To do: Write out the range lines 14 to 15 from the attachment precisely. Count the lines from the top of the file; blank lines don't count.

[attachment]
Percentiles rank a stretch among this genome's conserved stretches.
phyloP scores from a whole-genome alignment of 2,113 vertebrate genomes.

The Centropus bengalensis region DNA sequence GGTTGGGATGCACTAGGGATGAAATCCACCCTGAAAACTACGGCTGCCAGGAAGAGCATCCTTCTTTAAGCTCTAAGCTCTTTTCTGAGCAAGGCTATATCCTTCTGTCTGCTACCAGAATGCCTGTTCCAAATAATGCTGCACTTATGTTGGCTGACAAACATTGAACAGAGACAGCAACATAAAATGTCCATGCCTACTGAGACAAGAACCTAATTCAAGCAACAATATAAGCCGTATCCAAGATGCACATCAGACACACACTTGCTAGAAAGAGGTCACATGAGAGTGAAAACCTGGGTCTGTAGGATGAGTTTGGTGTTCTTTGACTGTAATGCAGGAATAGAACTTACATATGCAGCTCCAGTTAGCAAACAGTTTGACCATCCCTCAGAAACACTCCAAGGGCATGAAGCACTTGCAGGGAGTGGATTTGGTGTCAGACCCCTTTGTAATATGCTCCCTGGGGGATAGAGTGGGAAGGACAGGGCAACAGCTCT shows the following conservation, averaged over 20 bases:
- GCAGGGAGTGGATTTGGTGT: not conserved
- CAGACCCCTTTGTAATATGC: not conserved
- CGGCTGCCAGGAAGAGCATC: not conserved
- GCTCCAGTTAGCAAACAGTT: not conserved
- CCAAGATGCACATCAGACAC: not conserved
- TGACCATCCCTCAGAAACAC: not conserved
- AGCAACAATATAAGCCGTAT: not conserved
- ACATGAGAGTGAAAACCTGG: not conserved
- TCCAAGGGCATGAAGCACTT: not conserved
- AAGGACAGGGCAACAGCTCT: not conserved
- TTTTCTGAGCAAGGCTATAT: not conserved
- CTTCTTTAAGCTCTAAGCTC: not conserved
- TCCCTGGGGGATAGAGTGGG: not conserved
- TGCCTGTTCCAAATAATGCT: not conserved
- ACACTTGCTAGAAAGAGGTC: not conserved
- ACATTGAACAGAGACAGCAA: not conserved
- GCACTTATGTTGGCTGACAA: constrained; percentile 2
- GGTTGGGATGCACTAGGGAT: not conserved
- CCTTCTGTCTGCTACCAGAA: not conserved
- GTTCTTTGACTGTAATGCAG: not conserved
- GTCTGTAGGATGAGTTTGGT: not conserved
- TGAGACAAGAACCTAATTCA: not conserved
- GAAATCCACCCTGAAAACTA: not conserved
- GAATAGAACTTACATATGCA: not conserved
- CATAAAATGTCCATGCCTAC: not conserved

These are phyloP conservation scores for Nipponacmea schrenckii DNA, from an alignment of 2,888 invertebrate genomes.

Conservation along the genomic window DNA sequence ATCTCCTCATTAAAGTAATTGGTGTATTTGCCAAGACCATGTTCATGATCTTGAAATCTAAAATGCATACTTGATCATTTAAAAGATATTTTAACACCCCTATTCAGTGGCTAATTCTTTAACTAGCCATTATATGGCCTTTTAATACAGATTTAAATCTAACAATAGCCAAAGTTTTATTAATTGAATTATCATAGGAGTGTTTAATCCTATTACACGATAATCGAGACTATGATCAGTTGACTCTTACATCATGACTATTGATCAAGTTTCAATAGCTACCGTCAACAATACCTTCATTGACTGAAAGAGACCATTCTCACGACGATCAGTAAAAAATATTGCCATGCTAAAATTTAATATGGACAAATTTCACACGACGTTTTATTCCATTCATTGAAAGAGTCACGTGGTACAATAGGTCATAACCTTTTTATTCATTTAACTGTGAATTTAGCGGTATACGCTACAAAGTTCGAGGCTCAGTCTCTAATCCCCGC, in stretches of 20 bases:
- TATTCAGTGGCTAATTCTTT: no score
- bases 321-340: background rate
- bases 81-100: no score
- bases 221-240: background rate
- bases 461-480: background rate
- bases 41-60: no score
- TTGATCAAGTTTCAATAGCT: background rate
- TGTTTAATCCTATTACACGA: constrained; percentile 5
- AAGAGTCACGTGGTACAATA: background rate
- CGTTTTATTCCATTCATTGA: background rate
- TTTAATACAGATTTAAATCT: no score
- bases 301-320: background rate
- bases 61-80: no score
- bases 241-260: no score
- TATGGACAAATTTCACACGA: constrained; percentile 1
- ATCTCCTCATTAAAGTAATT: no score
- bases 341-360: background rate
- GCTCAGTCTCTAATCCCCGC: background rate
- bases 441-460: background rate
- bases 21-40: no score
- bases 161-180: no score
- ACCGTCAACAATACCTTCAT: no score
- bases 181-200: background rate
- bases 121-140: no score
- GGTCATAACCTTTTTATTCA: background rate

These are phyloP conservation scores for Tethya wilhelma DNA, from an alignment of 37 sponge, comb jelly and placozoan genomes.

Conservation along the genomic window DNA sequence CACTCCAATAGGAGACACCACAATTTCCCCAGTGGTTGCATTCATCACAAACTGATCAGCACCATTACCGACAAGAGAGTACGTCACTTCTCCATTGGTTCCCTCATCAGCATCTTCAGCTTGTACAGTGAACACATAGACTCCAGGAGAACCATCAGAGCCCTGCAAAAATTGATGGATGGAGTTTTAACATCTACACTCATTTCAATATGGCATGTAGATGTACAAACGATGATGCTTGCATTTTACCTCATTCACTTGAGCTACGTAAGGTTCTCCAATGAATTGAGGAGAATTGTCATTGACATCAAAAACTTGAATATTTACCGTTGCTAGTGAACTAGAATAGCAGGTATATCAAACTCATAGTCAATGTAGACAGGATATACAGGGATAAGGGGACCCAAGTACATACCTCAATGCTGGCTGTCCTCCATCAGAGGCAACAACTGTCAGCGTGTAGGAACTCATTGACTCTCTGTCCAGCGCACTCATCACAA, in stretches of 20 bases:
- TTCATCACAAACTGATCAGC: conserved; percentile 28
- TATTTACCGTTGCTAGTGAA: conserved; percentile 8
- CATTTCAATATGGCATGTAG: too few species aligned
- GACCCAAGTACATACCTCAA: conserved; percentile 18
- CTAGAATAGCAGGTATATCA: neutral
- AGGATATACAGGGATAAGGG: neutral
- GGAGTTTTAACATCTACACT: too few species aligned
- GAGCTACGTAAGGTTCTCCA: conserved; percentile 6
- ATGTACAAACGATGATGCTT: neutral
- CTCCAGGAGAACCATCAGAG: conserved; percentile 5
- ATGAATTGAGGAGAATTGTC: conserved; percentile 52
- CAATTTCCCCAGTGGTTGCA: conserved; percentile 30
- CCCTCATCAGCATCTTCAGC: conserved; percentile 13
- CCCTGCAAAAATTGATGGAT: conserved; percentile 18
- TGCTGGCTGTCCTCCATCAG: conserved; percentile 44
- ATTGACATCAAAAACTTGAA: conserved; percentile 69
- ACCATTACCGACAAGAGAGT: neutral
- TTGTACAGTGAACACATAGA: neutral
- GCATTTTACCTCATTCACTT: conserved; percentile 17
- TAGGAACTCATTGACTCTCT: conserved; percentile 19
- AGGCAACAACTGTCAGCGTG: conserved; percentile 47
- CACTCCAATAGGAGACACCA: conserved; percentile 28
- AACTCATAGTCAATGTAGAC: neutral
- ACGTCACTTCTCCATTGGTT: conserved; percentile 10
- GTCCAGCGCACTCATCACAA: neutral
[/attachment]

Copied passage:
- TTTTCTGAGCAAGGCTATAT: not conserved
- CTTCTTTAAGCTCTAAGCTC: not conserved